Quantifying the Survival Benefits of Oncology Drugs With a Focus on Immunotherapy Using Restricted Mean Survival Time

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  • a Sunnybrook Research Institute;
  • b Odette Cancer Centre, Sunnybrook Health Sciences Centre;
  • c Department of Medicine, University of Toronto; and
  • d Canadian Centre for Applied Research in Cancer Control, Toronto, Ontario, Canada.
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Background: Restricted mean survival time (RMST) overcomes limitations of current measures of survival benefits because it directly captures information of the entire area under Kaplan-Meier survival curves. Using RMST difference (absolute survival benefit) and RMST ratio (relative survival benefit), we quantified the magnitude of survival benefits of recent oncology drugs and compared immunotherapies with nonimmunotherapies. Methods: Kaplan-Meier curves were extracted from phase II/III randomized controlled trials used by the FDA for oncology drug approvals from January 2011 through November 2017 with overall survival (OS) or progression-free survival (PFS) as primary endpoints. RMST differences, ratios, and their 95% confidence intervals were meta-analyzed to estimate absolute and relative survival benefits of contemporary oncology drugs and to compare immunotherapies with nonimmunotherapies. Meta-regression was conducted to adjust for potential confounders. Results: Ninety-four trials with a total of 51,639 patients were included. Overall absolute survival benefits (RMST differences) were 1.55 months for OS (95% CI, 1.32–1.77) and 2.99 months for PFS (95% CI, 2.65–3.33). Overall relative survival benefits (RMST ratios) were 1.11 for OS (95% CI, 1.09–1.13) and 1.42 for PFS (95% CI, 1.36–1.48). Immunotherapy absolute PFS benefit was less than that of nonimmunotherapy (1.56 vs 3.23 months), whereas immunotherapy absolute OS benefit was larger than that of nonimmunotherapy by 0.59 months (2.02 vs 1.43 months). Adjusted OS RMST difference was 0.91 months greater for immunotherapy than for nonimmunotherapy after adjusting for confounders. Conclusions: Absolute survival benefits of recent oncology drugs are modest. Survival benefits of immunotherapies are not dramatically superior to those of nonimmunotherapies. Routine reporting and use of RMST may help patients, physicians, and payers make more informed and responsible decisions regarding the care of patients with cancer.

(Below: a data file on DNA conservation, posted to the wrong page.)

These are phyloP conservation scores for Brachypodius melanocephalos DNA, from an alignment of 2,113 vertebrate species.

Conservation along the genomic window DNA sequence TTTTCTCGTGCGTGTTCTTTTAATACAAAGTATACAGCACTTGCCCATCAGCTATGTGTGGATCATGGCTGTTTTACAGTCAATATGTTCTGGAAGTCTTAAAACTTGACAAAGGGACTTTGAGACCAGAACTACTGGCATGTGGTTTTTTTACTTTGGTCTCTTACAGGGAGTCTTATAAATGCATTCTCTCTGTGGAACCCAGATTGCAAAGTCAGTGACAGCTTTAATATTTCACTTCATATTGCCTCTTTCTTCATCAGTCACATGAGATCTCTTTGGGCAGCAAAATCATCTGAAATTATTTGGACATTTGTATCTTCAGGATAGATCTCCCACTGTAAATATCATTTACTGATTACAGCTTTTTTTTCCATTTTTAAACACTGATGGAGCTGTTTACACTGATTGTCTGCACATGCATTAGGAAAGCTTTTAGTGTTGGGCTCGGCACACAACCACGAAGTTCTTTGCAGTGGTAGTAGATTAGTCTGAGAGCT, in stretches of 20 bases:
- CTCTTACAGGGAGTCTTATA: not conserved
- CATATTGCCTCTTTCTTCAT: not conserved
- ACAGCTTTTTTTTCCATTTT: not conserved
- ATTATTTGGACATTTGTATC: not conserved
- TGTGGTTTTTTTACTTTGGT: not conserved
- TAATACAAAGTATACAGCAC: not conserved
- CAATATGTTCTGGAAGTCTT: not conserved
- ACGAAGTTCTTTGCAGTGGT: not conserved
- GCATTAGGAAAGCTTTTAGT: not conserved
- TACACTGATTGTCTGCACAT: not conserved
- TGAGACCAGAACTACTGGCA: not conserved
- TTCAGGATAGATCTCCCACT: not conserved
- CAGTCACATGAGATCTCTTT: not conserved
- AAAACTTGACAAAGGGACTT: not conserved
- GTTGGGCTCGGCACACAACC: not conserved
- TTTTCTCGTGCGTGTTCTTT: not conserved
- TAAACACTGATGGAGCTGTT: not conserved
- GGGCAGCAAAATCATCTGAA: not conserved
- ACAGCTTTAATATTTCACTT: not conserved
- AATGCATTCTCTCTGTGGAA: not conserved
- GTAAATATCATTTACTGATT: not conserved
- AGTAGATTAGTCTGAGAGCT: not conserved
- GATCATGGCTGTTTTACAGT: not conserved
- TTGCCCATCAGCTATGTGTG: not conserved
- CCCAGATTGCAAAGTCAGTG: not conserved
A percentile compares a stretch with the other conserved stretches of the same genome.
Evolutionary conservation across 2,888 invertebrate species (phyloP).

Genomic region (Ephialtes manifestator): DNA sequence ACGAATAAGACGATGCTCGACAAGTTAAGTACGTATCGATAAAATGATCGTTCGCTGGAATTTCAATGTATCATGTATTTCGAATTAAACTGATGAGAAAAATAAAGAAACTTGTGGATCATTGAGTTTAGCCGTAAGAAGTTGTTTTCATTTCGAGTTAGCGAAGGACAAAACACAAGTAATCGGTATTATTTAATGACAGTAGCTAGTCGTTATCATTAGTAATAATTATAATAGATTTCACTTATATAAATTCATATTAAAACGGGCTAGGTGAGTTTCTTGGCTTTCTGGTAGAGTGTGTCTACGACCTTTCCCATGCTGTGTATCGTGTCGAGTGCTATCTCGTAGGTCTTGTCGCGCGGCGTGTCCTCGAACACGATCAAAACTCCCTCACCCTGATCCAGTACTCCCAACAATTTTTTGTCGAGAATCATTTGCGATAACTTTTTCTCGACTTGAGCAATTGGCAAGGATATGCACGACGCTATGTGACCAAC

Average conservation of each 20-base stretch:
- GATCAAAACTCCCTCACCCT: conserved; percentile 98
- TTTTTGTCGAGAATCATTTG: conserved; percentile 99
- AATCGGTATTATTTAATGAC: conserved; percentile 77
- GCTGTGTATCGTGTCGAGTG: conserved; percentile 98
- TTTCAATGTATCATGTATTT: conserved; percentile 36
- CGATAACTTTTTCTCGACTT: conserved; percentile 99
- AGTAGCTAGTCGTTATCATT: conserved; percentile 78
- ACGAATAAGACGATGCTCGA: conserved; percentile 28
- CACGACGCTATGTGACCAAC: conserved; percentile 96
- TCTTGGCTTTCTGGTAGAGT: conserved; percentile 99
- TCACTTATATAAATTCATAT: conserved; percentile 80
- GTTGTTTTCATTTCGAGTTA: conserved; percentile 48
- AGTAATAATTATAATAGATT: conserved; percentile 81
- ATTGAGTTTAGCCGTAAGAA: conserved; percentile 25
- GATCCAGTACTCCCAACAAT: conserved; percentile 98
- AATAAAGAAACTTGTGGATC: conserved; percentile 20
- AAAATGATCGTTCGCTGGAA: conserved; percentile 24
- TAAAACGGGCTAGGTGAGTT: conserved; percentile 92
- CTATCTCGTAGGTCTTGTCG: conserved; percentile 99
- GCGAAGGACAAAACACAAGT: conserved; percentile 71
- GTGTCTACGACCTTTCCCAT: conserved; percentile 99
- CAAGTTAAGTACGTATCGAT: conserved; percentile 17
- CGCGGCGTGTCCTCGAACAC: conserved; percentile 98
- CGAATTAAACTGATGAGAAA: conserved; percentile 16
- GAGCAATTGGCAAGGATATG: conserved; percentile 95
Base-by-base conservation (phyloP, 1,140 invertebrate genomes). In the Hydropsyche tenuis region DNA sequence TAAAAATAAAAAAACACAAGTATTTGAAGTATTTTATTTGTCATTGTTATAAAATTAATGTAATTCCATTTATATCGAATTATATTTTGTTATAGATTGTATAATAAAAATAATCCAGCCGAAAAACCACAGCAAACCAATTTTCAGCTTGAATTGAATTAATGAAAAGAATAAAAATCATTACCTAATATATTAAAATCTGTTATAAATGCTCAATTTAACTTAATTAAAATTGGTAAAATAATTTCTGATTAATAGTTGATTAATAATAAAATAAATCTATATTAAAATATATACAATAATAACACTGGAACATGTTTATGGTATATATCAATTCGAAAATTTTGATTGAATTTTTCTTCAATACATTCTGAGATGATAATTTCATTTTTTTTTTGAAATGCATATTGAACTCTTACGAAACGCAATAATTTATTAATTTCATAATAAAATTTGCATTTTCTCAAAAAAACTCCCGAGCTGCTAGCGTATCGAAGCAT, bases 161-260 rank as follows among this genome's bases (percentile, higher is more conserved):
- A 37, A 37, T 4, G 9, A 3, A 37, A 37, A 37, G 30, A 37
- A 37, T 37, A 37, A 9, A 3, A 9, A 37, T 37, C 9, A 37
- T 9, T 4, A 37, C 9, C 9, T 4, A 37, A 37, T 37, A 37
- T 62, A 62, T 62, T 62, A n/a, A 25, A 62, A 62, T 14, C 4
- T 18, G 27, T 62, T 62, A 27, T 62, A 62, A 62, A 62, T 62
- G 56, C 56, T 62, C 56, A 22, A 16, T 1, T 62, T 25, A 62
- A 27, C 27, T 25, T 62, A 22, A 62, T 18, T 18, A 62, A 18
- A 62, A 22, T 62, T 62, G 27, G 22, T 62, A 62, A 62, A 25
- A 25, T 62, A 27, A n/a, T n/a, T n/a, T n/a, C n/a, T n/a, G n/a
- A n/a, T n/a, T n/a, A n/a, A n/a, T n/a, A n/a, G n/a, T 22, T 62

Submitted May 1, 2019; accepted for publication September 18, 2019.

Previous presentation: An abstract of this study was presented at the 2018 ASCO Annual Meeting, June 1–8, 2018, in Chicago, Illinois (Abstract 6617), and the Canadian Centre for Applied Research in Cancer Control 7th Annual Conference, May 27–28, 2018, in Montreal, Quebec (Abstract 131).

Author contributions: Study design: Everest, Chan. Literature search and data extraction: Parshad, Everest. Data review and statistical analyses: Rahmadian, Delos Santos. Data interpretation: Chan. Manuscript writing: Rahmadian, Delos Santos, Cheung, Chan.

Disclosures: The authors have disclosed that they have not received any financial consideration from any person or organization to support the preparation, analysis, results, or discussion of this article.

Funding: The Canadian Centre for Applied Research in Cancer Control (ARCC) received core funding from the Canadian Cancer Society Research Institute through grant 2105-703549.

Correspondence: Kelvin K. Chan, MD, MSc, PhD, Odette Cancer Centre, Sunnybrook Health Sciences Centre, 2075 Bayview Avenue, Toronto, ON, M4N 3M5 Canada. Email: kelvin.chan@sunnybrook.ca
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